Seeing through the eyes of the wounded
The Fifth Plenary Council of Australia will today spend extra time offline, praying with and reflecting on how the Church can see through the eyes of those who have been abused and reach those on the peripheries.
The specific questions being addressed are:
- How might we heal the wounds of abuse, coming to see through the eyes of those who have been abused?
- How might the Church in Australia meet the needs of the most vulnerable, go to the peripheries, be missionary in places that may be overlooked or left behind in contemporary Australia? How might we partner with others (Christians, people of other faiths, neighbourhood community groups, government) to do this?
Br Peter Carroll FMS, the provincial leader of the Marist Brothers in Australia and a Plenary Council member, said while the Council “is about mapping out a path for the future, we can’t ignore the tragedies of the past”.
“We must come to terms with our sinfulness and reconcile our future with our past,” he said.
“We must seek forgiveness and facilitate healing. We need to recognise the pain that’s been suffered and the hurt perpetrated. We need to accept responsibility for what has happened We need to listen to and accompany those who have suffered. We need to commit to ensuring such wrongs are never perpetrated again.”
Br Peter, who is also president of Catholic Religious Australia, said Pope Francis has offered the challenge for the Church to heal wounds and warm hearts.
“How much more important for us to try to heal the wounds that the Church has caused,” he said.
Br Peter said he has urged the Plenary Council membership to consider how a public response will be made to victims and survivors during the Council journey, which runs until July 2022.
Council member Claire Victory, national president of the St Vincent de Paul Society, said when considering how the Church might support the vulnerable, Jesus’ example of offering people opportunities and keeping company with the marginalised is the guide.
“The Church should be the first place a person excluded from or shunned by society – the single mum or pregnant teen, the person struggling with questions about their sexuality or gender identity – should find welcome and support,” she said.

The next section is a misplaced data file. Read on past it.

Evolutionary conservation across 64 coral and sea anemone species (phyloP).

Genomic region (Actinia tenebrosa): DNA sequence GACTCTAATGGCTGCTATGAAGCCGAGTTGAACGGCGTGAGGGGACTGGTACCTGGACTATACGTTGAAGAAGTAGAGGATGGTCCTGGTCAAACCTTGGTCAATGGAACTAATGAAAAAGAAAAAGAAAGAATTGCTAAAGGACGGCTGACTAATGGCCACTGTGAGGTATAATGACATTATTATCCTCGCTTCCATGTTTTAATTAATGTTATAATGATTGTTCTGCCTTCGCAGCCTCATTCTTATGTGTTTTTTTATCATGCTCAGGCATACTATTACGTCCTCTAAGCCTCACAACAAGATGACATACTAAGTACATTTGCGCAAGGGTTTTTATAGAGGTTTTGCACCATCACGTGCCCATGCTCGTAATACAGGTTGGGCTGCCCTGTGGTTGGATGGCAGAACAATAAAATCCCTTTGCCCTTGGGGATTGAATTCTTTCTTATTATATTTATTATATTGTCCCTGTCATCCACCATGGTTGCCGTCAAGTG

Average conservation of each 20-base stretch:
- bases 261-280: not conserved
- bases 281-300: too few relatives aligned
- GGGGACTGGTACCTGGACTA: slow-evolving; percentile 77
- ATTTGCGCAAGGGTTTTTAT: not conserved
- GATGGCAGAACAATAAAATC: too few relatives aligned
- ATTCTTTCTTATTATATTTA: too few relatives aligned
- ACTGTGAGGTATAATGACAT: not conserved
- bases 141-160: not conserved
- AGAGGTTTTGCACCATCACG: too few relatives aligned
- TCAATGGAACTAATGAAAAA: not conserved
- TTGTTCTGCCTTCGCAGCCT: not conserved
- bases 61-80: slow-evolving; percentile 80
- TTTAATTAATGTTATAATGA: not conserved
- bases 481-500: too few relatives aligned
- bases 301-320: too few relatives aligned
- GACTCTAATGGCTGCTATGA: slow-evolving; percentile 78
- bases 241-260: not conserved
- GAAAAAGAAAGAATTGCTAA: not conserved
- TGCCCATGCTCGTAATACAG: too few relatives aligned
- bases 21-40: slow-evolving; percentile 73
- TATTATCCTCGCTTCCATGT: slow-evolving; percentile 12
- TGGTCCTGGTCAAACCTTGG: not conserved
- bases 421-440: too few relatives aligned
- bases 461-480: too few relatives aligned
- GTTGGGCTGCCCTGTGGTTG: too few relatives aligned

“Why is it that, in some places, the Church is a place of welcome, yet in other places people find it intimidating and judgmental?”
Ms Victory said Bible stories learned as children are another signpost for action.
“Those Gospel stories that we hear as kids – the Good Samaritan, Jesus and Zaccheus, Jesus washing the feet of his disciples – it’s always been about being with people,” she said.
“We have to be truly present where the people are and not expect them to come to us. Vinnies members are present in local communities right across Australia.
“It can be as simple as a cup of tea and a chat, or dropping off an emergency voucher for food or a new doona. It’s not ground-breaking stuff.”
Plenary Council president Archbishop Timothy Costelloe SDB said the decision to focus on those two particular questions as a full body of members will allow space for extra prayer and reflection.
“Nothing can justify or cancel out the dreadful mistakes of the past. What the Church can do today and into the future is to commit itself to treating those who have been abused, and those who are vulnerable, with dignity, with respect and with integrity,” he said.
“We will spend this time as a plenary – all members together – considering these critical matters. We have additional time for individual prayer and reflection, spending some time away from our online environment, to contemplate what God is asking of us at this time in response to these two powerful questions on the Plenary Council agenda.”
Find out more about the Plenary Council at www.plenarycouncil.catholic.org.au
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